One would think Harry could have taken all of this in stride; he had been subject to constant and intense media scrutiny since he was a zygote. But any reader of Spare will see that Harry has an obsession with the press. This must have a lot to do with how it hounded his mother, but instead of despising and ignoring the rotters, like his father and brother, Harry takes it very personally. A large part of Spare is devoted not to Harry’s life but to coverage of his life. As other reviewers have noted, he seems to remember every negative, inaccurate, or concocted story ever published about him, as well as the names of the reporters and editors.
The rest of the family has been able to live and work in the face of journalistic harassment, so one has to wonder what the trouble is with Harry. The answer is not hard to find. Just as Harry is a typical ungrateful and resentful modern child, so he is also a typical modern narcissist. He cannot simply ignore the press and social media and go on with his life, because what matters to him more than anything is how that life is reflected back to him by others.
If narcissism is heritable, as evidence seems to indicate, Harry probably inherited if from Mummy. Diana was never an innocent victim of the paparazzi: She frequently put herself in situations that invited press scrutiny, and manipulated the media to her own ends, probably also obsessing over every word written about her. And her Garboesque “let me alone” act was mostly just that: an act. It’s not unusual for a boy obsessed with his mother to fall for a woman who resembles her. Certainly, in her narcissism and manipulativeness, Meghan is like Diana.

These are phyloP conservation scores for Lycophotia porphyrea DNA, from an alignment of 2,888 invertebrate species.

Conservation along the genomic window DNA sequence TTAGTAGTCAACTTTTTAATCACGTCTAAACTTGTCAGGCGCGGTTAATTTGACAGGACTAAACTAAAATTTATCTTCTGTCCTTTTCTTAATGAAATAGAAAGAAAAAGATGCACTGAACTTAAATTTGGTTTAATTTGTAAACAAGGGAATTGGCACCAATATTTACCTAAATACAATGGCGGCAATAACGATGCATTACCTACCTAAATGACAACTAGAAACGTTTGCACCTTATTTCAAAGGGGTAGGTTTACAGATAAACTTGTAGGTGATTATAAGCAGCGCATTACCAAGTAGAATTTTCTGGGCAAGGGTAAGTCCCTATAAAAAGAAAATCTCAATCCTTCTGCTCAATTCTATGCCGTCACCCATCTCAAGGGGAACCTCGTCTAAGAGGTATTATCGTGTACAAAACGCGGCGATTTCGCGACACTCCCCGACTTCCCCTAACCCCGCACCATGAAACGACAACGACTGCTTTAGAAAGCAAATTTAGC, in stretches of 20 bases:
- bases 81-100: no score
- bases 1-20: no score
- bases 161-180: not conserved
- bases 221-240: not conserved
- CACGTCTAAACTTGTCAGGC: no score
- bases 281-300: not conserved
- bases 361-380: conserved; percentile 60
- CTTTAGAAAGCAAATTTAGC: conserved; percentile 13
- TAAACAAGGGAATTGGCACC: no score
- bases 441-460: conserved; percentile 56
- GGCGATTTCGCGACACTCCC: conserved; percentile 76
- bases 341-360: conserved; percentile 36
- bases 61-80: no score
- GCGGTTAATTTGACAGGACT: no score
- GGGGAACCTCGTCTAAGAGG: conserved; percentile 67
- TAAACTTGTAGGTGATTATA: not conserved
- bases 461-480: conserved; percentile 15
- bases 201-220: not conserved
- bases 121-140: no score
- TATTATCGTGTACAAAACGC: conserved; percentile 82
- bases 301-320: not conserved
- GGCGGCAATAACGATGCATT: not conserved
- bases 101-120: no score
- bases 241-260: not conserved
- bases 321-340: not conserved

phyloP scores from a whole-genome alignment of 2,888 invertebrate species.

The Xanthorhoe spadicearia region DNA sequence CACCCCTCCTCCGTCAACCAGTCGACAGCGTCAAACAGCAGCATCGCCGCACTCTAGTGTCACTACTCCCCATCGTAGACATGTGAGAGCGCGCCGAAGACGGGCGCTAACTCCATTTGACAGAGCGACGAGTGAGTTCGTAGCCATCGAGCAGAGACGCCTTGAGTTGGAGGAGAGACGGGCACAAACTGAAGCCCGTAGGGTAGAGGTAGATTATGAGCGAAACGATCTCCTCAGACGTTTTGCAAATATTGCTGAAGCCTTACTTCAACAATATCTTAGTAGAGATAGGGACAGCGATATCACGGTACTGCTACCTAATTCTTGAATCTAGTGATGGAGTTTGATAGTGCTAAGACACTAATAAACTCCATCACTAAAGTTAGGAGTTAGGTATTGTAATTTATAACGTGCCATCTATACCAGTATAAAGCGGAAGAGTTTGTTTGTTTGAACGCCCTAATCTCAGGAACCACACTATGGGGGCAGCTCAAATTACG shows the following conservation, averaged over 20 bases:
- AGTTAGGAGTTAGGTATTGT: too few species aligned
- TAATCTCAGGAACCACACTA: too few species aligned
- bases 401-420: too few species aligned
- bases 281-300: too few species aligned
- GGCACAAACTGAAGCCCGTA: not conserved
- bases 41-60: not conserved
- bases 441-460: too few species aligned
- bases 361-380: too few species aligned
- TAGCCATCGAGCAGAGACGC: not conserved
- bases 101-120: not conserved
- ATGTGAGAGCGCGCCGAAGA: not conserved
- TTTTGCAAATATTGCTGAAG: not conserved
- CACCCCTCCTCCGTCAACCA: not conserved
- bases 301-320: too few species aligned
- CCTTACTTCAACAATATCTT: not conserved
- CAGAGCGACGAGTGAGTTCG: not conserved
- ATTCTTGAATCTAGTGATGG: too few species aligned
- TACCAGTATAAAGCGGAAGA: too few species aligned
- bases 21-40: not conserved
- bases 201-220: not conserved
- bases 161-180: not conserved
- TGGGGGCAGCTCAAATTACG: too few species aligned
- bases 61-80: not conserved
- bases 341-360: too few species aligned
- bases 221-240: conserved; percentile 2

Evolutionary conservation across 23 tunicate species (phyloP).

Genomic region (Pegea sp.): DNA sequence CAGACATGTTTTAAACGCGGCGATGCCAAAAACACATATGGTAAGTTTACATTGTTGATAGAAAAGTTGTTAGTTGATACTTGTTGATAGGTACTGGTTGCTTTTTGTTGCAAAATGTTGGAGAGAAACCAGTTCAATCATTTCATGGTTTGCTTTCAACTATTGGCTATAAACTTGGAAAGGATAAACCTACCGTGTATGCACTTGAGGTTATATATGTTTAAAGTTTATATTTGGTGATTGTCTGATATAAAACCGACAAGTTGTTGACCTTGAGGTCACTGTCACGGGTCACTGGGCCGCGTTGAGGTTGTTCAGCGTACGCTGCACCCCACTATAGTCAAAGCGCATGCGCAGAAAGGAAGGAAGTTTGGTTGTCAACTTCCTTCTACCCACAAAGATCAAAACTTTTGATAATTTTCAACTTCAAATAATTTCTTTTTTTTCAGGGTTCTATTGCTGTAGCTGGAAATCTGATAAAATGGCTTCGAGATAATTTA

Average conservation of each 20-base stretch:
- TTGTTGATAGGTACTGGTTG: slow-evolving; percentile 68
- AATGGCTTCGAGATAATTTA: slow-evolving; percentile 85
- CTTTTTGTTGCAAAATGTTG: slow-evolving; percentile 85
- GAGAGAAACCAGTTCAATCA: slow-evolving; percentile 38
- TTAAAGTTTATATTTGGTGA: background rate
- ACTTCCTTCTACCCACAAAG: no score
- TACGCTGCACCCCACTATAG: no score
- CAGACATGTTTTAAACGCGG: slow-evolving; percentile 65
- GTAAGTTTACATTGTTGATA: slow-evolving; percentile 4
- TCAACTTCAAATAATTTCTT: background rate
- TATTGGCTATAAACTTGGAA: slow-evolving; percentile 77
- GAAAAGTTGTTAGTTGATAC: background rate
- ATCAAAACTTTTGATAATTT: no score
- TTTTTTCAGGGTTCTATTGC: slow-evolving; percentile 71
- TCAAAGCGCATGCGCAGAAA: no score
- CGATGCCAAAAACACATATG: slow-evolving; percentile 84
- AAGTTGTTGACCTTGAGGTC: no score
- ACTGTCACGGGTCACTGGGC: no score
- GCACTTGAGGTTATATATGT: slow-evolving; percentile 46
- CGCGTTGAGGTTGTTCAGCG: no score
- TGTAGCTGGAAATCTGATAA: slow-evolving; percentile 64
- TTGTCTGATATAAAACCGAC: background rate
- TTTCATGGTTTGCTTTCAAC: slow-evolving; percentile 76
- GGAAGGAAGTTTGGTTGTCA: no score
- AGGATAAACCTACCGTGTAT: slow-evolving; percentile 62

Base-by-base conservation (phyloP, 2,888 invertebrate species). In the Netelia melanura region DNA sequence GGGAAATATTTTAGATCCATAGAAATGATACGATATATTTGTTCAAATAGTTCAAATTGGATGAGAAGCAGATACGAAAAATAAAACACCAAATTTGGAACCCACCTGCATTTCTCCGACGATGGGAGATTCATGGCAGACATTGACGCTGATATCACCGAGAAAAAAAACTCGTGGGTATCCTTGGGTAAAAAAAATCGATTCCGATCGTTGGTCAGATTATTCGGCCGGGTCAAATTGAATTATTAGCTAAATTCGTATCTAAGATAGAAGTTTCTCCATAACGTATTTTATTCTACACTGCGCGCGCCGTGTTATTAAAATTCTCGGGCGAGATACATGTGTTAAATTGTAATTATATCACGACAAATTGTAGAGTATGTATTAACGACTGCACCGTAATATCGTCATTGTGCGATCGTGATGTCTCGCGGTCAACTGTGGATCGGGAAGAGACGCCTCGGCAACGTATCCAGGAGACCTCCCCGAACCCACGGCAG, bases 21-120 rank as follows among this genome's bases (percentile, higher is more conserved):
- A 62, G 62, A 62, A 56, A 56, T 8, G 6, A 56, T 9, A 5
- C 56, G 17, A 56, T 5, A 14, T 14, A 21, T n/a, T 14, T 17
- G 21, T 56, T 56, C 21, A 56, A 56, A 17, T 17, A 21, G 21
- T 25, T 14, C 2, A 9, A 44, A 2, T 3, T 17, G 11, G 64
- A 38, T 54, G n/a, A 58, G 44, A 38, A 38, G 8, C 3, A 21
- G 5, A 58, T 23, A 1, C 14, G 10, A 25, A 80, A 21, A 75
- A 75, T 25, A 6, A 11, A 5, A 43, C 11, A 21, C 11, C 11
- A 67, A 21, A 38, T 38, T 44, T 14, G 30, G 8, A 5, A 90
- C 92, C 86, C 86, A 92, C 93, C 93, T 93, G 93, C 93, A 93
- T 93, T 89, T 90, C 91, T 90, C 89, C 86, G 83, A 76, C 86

In response to Harry’s obsession with the press and social media, Charles tells him repeatedly, “Don’t read it, darling boy.” This is wise advice. People who lead this sort of life would go bonkers if they paid attention to everything the press and social media said about them. And bonkers is precisely where Harry seems to go in the last 80 or so pages of Spare. There is a tone of mounting hysteria, with Harry continually obsessing over publicity and making more frequent and increasingly shrill demands that his family “do something.”
Meghan also appears to have been terror-stricken by press intrusions, and by comments posted to social media. At one point, she threatens suicide, which really sends Harry over the edge. He then begins floating the idea that he and Meghan should take an extended break from public life. No one in the family, however, seems to want to discuss this — probably because they see that he has worked himself up into a lather and think that eventually all this will pass. But Harry persists.